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Open Heritage Data: An introduction to research, publishing and programming with open data in the heritage sector


Digital heritage can mean many things, from building a database on Egyptian textiles to interacting with family historians over Facebook. However, it is rare to see professionals with a heritage background working practically with the heritage datasets in their charge. Many institutions who have the resources to do so, leave this work to computer programmers, missing the opportunity to share their knowledge and passion for heritage through innovative technology.

Open Heritage Data: An introduction to research, publishing and programming with open data in the heritage sector has been written for practitioners, researchers and students working in the GLAM (Galleries, Libraries, Archives and Museums) sector who do not have a computer science background, but who want to work more confidently with heritage data. It combines current research in open data with the author's extensive experience in coding and teaching coding to provide a step-by-step guide to working actively with the increasing amounts of data available.

Coverage includes:

• an introduction to open data as a next step in heritage mediation
• an overview of the laws most relevant to open heritage data
• an Open Heritage Data Model and examples of how institutions publish heritage data
• an exploration of use and reuse of heritage data
• tutorials on visualising and combining heritage datasets and on using heritage data for research.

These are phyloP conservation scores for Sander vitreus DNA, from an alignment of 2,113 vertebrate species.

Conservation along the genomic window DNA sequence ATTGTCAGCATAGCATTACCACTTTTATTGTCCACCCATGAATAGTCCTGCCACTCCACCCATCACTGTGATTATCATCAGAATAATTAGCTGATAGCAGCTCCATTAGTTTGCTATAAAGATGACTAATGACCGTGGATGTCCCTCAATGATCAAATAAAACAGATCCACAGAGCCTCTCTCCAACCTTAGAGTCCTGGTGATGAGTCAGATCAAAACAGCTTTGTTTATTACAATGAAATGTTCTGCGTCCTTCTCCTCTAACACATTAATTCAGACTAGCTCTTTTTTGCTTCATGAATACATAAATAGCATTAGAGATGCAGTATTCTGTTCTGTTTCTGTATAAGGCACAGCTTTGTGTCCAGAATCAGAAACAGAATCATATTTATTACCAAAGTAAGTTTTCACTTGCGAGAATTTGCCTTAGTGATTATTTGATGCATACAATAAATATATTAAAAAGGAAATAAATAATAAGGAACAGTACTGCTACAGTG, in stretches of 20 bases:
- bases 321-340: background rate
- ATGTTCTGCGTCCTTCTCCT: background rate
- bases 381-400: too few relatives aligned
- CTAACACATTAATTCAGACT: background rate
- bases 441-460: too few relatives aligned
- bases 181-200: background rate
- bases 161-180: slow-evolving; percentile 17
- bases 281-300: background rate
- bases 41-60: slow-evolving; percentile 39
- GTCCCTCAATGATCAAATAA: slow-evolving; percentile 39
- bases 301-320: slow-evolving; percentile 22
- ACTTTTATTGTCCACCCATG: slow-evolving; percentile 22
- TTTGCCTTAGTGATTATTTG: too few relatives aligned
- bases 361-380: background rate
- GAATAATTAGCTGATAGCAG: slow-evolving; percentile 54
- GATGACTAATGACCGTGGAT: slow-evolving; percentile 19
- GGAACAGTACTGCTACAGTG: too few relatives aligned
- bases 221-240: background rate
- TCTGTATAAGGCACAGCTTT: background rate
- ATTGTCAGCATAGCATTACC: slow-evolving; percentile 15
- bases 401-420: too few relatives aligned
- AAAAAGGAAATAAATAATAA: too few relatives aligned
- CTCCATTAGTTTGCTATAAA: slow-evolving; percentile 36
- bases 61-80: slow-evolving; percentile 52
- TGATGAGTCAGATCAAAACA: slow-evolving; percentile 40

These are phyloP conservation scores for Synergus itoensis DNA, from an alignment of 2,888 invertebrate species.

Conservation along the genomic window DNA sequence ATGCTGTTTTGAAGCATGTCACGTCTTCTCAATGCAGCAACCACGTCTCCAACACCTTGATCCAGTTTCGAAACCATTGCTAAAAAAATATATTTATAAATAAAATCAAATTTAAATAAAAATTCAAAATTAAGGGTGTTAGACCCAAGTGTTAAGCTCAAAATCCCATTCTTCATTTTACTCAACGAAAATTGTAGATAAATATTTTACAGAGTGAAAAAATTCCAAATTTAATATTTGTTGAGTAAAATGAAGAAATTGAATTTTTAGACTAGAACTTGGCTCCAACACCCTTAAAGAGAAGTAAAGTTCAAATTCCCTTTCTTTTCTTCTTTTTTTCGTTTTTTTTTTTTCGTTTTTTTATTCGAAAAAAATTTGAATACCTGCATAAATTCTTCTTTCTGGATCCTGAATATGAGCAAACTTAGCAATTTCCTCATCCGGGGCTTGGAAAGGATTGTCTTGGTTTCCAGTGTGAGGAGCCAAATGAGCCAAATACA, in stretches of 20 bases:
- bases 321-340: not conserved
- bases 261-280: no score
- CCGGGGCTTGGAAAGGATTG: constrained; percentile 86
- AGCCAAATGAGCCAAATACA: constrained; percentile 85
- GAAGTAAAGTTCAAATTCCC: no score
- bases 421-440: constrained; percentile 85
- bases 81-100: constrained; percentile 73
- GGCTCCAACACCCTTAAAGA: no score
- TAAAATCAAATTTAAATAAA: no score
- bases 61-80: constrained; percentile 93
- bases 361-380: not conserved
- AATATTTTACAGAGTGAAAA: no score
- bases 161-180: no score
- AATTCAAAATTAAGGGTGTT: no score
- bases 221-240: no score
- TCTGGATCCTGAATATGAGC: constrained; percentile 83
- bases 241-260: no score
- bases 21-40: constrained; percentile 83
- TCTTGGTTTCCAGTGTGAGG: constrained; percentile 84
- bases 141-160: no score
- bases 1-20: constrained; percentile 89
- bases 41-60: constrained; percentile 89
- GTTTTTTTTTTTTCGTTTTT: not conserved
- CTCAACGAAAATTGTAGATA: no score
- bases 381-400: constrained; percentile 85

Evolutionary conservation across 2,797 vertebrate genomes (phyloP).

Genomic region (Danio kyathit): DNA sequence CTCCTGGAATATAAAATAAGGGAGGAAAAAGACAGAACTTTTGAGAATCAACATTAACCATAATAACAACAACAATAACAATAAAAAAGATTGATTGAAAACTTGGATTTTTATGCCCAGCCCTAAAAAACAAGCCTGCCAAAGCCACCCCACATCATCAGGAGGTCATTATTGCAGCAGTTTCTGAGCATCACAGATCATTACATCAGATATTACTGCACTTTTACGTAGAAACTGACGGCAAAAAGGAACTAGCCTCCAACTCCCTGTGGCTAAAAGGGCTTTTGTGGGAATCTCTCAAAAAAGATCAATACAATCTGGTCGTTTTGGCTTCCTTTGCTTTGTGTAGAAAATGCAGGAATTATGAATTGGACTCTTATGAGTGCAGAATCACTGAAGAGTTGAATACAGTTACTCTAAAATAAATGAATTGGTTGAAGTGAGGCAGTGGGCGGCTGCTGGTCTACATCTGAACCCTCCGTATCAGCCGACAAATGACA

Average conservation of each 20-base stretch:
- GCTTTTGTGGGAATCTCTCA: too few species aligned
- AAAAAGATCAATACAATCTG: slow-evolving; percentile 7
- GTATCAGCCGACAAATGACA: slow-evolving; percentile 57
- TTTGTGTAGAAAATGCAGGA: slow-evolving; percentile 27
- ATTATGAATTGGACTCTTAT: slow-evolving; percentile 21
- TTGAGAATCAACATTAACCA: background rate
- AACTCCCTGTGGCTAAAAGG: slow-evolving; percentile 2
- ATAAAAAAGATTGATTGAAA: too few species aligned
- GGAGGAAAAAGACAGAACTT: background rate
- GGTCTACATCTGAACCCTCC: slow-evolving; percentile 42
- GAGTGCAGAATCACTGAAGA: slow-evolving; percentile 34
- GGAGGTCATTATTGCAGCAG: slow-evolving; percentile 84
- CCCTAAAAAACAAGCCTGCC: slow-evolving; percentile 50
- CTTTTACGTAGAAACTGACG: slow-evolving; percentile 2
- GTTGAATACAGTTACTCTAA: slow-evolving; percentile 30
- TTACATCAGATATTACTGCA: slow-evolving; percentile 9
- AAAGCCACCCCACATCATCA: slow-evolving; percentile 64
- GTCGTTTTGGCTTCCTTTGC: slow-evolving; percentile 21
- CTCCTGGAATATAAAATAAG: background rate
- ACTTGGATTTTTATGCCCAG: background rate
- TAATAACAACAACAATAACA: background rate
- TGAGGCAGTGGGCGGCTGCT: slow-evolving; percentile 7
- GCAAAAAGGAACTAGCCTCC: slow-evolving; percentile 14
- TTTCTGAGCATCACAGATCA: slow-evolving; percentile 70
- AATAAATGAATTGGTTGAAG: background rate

Featuring sample code, case examples from around the world and step-by-step technical tutorials, this book will be a valuable resource for anyone in the GLAM sector involved in, or who wants to be involved in creating, publishing, using and reusing open heritage data.

List of case studies, figures and tables
List of permissions
List of abbreviations

1. Openness in heritage

  • Heritage amateurs
  • Organising heritage in institutions
  • Physical access
  • Online access
  • Data access
  • Summary
  • Notes

2. Sharing legally

  • Heritage laws
  • Data protection law
  • Copyright law
  • Summary
  • Notes

3. Publishing open data

  • Galleries/art museums
  • Libraries
  • Archives
  • Museums
  • GLAM
  • Summary
  • Notes

4. Using and reusing open data

  • Use and users
  • Technical skills
  • Authority
  • Heritage hackathons
  • Wikipedians
  • Education and youth
  • Apps
  • DIY and maker culture
  • Portals
  • Tools
  • Summary

5. Visualising open data

  • Basic data reuse
  • Images
  • Maps
  • Charts
  • Summary

6. Combining open data

  • Combining art
  • Combining archaeological records
  • Combining newspapers
  • Summary

7. Open data for research

  • Basic data collection
  • Data cleaning
  • Descriptive statistics
  • Timeline analysis
  • Summary

Appendix A: Examples used in the book

Appendix B: Introduction to coding

  • HTML
  • CSS
  • JavaScript
  • JSON
  • PHP
  • Python


Henriette Roued-Cunliffe is an Associate Professor in Digital Humanities at the Department of Communication, University of Copenhagen. With a background in Archaeological Computing (MSc, University of Southampton) and a doctorate examining digital tools for the reading of historic texts (Ancient History, University of Oxford), her research experience is in the use of data and digital tools within heritage. Her coding experience comes from a combination of formal and autodidact learning, which she has adapted to teach digital heritage and data science in the Humanities. Alongside digital heritage, Henriette works to understand the information behaviour and online interaction of those groups who have a special interest in heritage (e.g. family historians, amateur archaeologists, community historians). She co-edited the volume Participatory Heritage (Facet 2017).

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